A galvanometer is an ammeter, or a device that detects electric current. It is an analog electromechanical actuator that produces a rotary detection in response to current flowing through its coil in a magnetic field. Typical galvos have a pivoting coil of wire in the field of a permanent magnet. When current flows through the coil, the coil generates a magnetic field, which acts against the magnet, causing the coil to turn and push against a spring which moves an indicator that shows the current. The design of the galvos is slightly different for this project.
For this laser projector, the moving and still parts of the galvo are switched around. As in ChaN's design, the coils are kept stationary within an enclosure, surrounding the magnet mounted on the shaft. The current running through the coils causes the rotary motion of the magnet, and subsequently, both the position detector electrode and the mirror attached to the ends. This design's functionality is close to that of a servo motor as well. In order to minimize the inertia of the rotor, the rotor was made as thin and light as possible while being symmetrical.
Closed-Loop Feedback Control
The system implements closed-loop control of the motors to stabilize the step response. Therefore there are two main parts to the motor controller: the position detector and the PD, proportional-derivative, feedback loop. Much like a servo, the motors are set with absolute position information, where two electrodes allow for 90 degrees of precision. The second portion is the PD feedback loop which uses the error in position to stabilize the output and improve the step response of the system.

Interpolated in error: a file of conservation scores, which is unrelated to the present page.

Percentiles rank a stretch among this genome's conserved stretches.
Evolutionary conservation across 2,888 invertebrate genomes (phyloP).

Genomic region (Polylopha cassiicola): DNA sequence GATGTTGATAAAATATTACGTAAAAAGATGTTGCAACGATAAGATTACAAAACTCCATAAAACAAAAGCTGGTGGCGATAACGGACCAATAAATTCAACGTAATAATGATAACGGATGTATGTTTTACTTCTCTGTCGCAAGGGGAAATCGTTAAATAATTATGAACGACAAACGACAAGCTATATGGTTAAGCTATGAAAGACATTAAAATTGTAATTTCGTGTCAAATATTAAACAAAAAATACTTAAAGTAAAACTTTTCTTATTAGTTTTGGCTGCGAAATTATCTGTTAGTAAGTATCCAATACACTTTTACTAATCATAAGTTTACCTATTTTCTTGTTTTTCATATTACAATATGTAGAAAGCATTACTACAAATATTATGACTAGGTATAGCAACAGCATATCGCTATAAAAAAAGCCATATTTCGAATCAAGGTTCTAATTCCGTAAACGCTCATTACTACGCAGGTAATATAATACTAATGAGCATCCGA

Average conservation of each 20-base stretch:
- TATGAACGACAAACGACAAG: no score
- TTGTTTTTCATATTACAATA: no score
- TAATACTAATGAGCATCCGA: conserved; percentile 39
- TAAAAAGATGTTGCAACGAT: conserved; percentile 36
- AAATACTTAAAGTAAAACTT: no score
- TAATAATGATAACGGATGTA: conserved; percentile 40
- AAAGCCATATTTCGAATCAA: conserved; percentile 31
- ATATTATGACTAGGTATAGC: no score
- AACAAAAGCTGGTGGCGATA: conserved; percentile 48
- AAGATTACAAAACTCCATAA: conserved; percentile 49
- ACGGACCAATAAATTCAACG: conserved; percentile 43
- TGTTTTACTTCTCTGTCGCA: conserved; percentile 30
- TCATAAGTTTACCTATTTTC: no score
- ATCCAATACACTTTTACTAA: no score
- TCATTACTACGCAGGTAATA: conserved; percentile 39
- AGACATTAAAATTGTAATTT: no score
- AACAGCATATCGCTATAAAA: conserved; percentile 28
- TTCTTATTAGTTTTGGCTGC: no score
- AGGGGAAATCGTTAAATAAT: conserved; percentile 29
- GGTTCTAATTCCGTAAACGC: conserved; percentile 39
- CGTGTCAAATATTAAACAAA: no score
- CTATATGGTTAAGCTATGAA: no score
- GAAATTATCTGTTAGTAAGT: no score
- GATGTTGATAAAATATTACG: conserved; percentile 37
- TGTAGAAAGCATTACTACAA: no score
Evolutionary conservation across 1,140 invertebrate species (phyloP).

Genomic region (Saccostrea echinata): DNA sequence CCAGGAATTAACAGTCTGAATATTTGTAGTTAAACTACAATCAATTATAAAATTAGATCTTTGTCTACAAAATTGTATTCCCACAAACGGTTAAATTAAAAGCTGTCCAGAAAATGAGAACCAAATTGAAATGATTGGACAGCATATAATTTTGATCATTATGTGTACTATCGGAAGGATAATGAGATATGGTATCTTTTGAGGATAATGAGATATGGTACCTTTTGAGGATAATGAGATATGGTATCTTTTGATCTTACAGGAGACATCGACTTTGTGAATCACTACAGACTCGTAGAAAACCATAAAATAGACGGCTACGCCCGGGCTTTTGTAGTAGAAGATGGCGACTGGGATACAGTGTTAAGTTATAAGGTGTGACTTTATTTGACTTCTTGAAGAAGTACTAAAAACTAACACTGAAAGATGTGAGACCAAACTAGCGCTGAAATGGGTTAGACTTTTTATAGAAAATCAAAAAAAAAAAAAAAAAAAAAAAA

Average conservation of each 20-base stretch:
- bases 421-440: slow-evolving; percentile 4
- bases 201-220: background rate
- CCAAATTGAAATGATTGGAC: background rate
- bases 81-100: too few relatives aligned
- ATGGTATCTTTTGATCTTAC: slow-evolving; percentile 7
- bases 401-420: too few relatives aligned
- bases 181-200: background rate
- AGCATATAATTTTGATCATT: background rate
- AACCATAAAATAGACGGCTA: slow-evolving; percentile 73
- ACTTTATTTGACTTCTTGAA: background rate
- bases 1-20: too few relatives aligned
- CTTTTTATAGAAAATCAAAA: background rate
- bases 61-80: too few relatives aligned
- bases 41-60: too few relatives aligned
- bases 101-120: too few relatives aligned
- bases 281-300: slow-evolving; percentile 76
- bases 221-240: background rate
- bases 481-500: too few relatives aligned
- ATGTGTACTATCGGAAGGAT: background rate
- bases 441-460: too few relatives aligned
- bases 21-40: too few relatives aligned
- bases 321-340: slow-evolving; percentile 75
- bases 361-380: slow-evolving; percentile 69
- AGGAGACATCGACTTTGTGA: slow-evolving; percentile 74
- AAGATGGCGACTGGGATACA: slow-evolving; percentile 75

Due to symmetry, it is able to detect precise positions within 90 degrees.
Position Detector Circuit
The position detector is used for absolute position information. However based on the scope of the project, we only needed to drive the motors within a 90 degree deflection range. We explored a few options, the potentiometer would cause undesired friction on the shaft, magnetic rotary encoders would create noise and would be highly susceptible to rapidly changing magnetic fields caused by the motors and as we did not need that great of a range, many devices were ruled out. Therefore, we decided to use a capacitive position detector. The detector uses two electrodes: one is moving and mounted to a shaft collar, the pads are grounded to provide the capacitance with the stationary electrode. The stationary electrode is arranged in 4 quadrants for 90 degrees position detection without aliasing. An 8MHz sine wave is applied to the pads with diodes rectifying the signal with positive diagonally arranged and negative region of the signal on the opposite diagonal.
When held in a specific position, the electric field will point toward the grounded electrode in the positive region and away in the negative portion. As the shaft rotates, this electric field changes in strength and direction inducing a current across a resistor thereby causing a potential. This voltage drop across the resistor corresponding to a specific position of the shaft corresponds to its specific position. The oscillating signal is important as a DC signal would simply charge the capacitor when the electrode is stationary and would thereby cause the position to spike randomly.